In Action and Interaction, Shaun Gallagher phenomenologically locates the experience of human autonomy in human interaction. Crucial to the development of Gallagher’s argument is his analysis of Hannah Arendt’s conception of the relationship between autonomy and forgiveness, which Gallagher situates in contradistinction to a Hegelian conception of autonomy. Although Hegel, like Arendt, likewise locates human autonomy in human interaction, for Hegel the achievement of autonomy is the result of a prolonged struggle for recognition. That is, one achieves autonomy only when one succeeds in the struggle of moving out of a period of “undifferentiated” interaction with another and into a period of interaction, in which the other recognizes oneself as autonomous. Arendt, according to Gallagher, locates our experience of autonomy not in a struggle for recognition between interacting parties, however, but in our experience of being given the “gift” of forgiveness, which frees us from being “infinitely” bound to the consequences of our (mis-)actions.
Although Gallagher is correct in recognizing the relationship between autonomy and forgiveness in Arendt’s thought, I will nonetheless argue that we can come to a fuller understanding of Arendt’s conception of autonomy through an analysis of her conception of promise. According to Arendt, the failure to fulfill a promise can only be forgiven when both parties of the promise are mutually vulnerable to the risk of the promise’s failure. While the promisee is vulnerable to the risk of the promise’s failure vis-a-vis the benefits of the promise should it be fulfilled, the promiser is vulnerable to the risk of the promise’s failure vis-a-vis her or his identity. As Arendt writes in The Human Condition: “Without being bound to the fulfillment of promises, we would never be able to keep our identities; we would be condemned to wander helplessly and without direction in the darkness of each man’s lonely heart, caught in its contradictions and equivocalities.” In other words, the promisee and promiser are equally vulnerable to the risk of the promise’s failure, but for different reasons: the promisee for the sake of the promise’s benefits; the promiser for the sake of her or his self-identity.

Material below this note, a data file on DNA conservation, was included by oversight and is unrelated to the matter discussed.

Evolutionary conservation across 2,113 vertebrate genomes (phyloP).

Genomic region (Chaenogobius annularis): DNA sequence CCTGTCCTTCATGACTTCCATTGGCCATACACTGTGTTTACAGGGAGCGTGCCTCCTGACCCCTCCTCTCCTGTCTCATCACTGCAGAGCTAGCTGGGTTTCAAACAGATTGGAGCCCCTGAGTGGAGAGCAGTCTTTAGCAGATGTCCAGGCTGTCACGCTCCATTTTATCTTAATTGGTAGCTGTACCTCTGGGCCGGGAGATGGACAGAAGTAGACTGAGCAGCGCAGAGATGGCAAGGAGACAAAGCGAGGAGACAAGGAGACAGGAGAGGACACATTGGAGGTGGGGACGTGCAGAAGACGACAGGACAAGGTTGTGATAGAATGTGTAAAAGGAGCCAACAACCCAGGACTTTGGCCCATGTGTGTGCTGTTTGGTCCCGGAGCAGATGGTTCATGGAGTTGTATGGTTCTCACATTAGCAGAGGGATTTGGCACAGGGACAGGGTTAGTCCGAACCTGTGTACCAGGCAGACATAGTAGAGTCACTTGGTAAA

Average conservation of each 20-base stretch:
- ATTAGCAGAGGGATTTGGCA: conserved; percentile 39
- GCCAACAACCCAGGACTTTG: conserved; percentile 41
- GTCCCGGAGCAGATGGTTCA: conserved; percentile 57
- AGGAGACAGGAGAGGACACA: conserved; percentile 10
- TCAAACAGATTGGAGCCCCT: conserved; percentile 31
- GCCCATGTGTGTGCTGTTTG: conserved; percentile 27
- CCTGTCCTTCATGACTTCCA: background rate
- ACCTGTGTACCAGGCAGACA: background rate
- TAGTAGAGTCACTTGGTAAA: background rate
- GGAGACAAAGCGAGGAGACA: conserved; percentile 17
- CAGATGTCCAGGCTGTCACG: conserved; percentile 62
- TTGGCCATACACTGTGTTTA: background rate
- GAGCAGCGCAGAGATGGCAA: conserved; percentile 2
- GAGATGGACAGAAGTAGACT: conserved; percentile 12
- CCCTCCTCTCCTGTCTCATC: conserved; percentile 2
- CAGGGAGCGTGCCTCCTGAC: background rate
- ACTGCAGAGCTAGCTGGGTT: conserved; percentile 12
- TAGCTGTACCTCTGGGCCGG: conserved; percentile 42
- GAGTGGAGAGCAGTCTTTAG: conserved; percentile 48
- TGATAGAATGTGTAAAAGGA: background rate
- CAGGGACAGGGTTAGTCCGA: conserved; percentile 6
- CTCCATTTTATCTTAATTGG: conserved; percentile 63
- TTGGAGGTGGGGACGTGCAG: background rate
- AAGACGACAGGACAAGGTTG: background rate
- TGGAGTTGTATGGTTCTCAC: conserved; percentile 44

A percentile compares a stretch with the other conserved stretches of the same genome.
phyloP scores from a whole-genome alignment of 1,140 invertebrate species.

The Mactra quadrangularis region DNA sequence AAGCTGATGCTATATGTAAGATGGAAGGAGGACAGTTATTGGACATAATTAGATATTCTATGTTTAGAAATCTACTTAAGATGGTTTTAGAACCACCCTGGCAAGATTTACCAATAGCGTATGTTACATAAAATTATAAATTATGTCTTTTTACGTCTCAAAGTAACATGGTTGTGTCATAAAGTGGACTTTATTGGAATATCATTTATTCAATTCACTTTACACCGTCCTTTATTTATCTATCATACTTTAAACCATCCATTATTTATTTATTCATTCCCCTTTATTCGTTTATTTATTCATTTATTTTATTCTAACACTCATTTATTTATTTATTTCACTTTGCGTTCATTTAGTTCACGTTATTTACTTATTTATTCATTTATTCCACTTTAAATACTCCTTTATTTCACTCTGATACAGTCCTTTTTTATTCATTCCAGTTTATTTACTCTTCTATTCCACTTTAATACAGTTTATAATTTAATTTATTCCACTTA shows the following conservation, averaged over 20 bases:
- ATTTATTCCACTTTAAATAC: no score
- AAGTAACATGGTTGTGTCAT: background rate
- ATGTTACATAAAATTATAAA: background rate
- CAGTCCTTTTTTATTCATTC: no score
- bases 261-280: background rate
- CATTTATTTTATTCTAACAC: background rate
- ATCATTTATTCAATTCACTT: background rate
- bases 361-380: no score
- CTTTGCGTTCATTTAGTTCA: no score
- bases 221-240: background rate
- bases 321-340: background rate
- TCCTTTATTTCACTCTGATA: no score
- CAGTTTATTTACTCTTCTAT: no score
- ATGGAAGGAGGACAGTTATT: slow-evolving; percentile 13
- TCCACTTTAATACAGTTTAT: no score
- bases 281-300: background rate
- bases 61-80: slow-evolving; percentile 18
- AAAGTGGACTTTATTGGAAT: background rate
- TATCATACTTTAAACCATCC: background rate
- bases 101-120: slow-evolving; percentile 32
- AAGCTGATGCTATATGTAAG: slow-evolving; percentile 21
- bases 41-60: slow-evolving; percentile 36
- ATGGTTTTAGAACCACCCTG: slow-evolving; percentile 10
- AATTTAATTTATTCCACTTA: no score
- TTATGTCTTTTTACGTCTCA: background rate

Once the phenomenon of mutual vulnerability is understood as foundational to Arendt’s conception of promise, a fuller account of Arendt’s conception of autonomy can be developed. When two individuals are mutually vulnerable to the same risk, their experience of autonomy is not merely a consequence of being forgiven. Rather, when two individuals are mutually vulnerable, they grant each other greater freedom to act unconventionally or unpredictably. This is for the reason that mutually vulnerable individuals will be confident that one individual (in spite of their potentially unconventional or unpredictable behavior) will not willingly put the other individuals at risk, precisely because to put the others at risk would be to put oneself at risk. In conclusion, I will argue that it is not the phenomenon of forgiveness that is central to Arendt’s account of autonomy, but the phenomenon of mutual vulnerability.